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While it is true that the welfare state owes its existence to Bismarck and his reforms, it is also true that Bismarck created it in order to defuse the much more radical agenda being advocated by the German Socialists, thus inaugurating the grand social democratic bargain that holds sway in Europe to this day — despite the cracks around its edges — and has been the cornerstone of the social democratic agenda in the United States since the New Deal. 

In creating the welfare state Bismarck struck the devil’s bargain wherein the upper classes would essentially institutionalize putting out sufficient charity to mitigate the worst struggles of the lower classes in exchange for the perpetuation of the class system and their leading role in governance, and — incidentally — gave the lie to Karl Marx and his prophecies of the inevitability of the rising of the working classes against their masters. This same system had spread with few modifications to the rest of Europe in the aftermath of the Great War and has persisted there with few changes ever since.

The States, being a society without a traditional class system that was analogous to the European aristocracy of the sword of cloth, required a greater impetus to get on the welfare bandwagon. American upper classmen, being self-made and proud of their personal achievements, resisted claims on their earned wealth and power dilution with much vigor — and, since they were not averse to breaking heads, they were largely successful in suppressing social democracy until the FDR administration used the Great Depression to cram the beginnings of a social democratic system down their throats.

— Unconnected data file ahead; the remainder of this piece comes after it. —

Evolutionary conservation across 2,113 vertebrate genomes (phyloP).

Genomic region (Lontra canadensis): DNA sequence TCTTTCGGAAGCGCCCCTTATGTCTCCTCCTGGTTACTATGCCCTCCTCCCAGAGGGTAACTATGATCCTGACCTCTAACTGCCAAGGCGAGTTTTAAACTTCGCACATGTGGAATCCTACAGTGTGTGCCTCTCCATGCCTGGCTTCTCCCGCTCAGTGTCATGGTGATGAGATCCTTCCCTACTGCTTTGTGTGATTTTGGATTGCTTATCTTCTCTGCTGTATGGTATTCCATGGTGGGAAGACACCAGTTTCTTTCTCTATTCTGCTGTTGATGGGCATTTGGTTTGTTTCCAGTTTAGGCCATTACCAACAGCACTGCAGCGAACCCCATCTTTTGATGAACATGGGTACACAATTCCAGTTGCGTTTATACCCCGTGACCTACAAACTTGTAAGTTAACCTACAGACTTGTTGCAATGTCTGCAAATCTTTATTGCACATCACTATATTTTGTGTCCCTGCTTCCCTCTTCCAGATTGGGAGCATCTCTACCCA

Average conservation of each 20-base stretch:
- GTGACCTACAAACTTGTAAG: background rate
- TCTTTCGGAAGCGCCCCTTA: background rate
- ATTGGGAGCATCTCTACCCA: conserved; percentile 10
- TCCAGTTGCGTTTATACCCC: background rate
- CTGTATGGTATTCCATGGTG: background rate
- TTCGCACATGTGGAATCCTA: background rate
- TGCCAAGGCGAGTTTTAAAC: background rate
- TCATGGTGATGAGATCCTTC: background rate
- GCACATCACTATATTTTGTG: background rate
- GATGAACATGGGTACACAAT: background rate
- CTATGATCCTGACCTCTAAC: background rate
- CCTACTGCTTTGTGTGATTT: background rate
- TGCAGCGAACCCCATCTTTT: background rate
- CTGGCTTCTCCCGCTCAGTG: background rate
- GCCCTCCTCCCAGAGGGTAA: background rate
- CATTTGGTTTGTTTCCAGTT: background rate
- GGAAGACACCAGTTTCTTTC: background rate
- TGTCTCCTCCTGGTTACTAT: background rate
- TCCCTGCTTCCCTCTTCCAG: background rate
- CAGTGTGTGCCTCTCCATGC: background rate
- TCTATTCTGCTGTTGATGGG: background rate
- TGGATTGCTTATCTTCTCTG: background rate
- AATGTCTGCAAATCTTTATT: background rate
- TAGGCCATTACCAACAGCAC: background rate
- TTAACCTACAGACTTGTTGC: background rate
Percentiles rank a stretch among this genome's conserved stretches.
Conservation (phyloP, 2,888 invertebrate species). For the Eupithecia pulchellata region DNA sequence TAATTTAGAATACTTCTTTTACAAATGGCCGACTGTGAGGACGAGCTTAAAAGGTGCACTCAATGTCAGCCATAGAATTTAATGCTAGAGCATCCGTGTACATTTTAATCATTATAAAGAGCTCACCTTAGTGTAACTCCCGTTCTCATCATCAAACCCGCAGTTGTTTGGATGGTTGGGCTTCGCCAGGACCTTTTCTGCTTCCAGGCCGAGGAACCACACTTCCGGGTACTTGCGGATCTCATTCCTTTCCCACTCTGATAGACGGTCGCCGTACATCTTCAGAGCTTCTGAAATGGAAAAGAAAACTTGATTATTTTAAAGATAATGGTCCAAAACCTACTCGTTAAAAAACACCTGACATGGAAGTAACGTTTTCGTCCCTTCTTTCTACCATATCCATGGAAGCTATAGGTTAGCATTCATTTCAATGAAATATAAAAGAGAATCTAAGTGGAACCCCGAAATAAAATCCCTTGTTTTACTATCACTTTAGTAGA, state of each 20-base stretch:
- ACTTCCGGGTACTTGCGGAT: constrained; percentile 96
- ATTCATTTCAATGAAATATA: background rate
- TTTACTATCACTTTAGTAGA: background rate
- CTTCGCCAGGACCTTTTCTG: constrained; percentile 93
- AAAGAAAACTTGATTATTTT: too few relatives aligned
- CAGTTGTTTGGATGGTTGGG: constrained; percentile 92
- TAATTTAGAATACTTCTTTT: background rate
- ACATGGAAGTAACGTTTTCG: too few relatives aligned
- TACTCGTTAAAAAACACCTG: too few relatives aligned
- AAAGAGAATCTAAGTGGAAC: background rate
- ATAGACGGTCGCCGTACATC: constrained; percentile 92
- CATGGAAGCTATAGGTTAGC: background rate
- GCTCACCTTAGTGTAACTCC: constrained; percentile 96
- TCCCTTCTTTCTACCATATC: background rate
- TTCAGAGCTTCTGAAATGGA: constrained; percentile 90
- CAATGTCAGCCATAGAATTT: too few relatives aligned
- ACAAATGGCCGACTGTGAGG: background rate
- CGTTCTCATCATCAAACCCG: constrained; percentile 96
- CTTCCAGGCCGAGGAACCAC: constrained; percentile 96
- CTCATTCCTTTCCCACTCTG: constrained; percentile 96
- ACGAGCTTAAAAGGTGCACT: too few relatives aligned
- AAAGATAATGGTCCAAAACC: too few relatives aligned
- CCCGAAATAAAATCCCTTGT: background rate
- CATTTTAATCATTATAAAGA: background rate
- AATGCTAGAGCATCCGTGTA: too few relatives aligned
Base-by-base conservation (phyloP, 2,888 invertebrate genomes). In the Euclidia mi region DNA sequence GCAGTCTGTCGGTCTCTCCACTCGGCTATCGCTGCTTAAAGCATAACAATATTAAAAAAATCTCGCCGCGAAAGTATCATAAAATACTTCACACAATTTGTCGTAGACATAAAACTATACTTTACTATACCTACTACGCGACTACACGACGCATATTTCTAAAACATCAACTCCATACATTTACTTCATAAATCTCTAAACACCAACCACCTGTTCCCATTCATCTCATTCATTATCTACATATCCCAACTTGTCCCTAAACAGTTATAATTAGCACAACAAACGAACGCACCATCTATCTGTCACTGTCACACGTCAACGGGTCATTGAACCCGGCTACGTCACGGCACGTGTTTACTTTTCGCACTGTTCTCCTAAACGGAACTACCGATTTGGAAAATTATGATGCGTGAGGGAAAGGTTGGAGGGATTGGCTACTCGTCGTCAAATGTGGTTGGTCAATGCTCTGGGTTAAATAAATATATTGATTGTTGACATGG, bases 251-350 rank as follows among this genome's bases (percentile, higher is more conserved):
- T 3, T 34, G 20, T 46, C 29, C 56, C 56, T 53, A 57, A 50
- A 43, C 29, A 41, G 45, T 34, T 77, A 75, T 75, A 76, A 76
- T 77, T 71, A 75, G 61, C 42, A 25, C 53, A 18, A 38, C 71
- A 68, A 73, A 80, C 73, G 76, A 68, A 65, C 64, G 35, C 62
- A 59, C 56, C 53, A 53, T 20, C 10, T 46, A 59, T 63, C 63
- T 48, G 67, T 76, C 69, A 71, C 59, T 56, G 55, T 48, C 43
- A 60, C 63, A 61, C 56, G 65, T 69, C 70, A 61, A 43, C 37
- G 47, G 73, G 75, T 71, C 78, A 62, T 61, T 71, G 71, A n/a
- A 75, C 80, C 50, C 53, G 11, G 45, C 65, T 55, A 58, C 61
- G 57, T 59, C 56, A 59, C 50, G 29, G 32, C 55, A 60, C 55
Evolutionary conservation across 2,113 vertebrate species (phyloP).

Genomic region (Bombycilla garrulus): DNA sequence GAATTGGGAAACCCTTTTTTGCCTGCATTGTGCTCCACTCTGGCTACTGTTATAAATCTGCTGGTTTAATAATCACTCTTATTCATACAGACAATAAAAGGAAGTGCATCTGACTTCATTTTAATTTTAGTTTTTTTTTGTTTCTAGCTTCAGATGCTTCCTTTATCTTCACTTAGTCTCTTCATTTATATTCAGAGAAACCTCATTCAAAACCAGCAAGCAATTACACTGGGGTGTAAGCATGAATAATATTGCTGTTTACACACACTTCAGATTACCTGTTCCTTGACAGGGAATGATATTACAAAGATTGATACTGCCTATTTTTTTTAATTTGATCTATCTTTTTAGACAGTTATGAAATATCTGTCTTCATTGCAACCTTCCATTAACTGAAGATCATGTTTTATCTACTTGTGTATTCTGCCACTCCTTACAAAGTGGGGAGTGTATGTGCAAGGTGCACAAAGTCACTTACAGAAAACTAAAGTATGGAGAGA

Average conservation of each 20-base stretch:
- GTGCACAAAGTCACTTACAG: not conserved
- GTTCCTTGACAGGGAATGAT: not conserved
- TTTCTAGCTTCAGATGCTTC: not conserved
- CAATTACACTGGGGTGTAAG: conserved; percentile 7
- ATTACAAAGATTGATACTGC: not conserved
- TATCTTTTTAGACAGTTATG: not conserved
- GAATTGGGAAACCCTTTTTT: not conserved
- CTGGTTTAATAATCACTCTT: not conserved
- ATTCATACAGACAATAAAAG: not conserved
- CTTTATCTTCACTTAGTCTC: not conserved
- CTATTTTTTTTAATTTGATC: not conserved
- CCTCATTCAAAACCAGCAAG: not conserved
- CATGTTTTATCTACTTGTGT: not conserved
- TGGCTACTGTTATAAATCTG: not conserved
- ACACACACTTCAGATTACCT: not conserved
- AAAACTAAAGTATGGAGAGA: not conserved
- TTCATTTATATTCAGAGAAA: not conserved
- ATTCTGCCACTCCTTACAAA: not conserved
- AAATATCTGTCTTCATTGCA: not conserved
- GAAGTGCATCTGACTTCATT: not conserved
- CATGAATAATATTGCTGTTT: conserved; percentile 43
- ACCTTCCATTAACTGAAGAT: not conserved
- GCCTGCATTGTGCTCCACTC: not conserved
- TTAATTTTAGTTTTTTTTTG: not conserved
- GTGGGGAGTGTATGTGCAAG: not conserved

The contradiction in the American version of social democracy is that the grand bargain had been struck not with the old elite of wealth and bloodline but with the ever-shifting upper middle class of largely self-made men, and increasingly women, who resent the imposition insofar as they have inherited the obligation but receive no security in compensation, since their wealth depends always on the vagaries of fast-changing markets. The language of the American social democrats still emphasizes class war, never mind that there was never any truth in it, but they are beginning to realize that the language is empty unless there are, in fact, classes to which it may apply. Thus we have begun to see moves by social democrats to freeze class structure, by raising barriers for people in their striving to amass more wealth. Progressive taxes, stringent regulation, shrill demonization of the businessman — all matter more to those aspiring to wealth than those who already have it.

The most curious development of the ongoing debate is the role of the educated bourgeoisie, who — having been indoctrinated into the social-democratic orthodoxy of the myth of the class struggle, which in reality is rather a struggle of elites, in their younger years — remain quite faithful to the left-wing philosophies of their youth, despite their bourgeois jobs, bourgeois incomes and bourgeois taxes, continue to reliably agitate and vote against their own economic interests.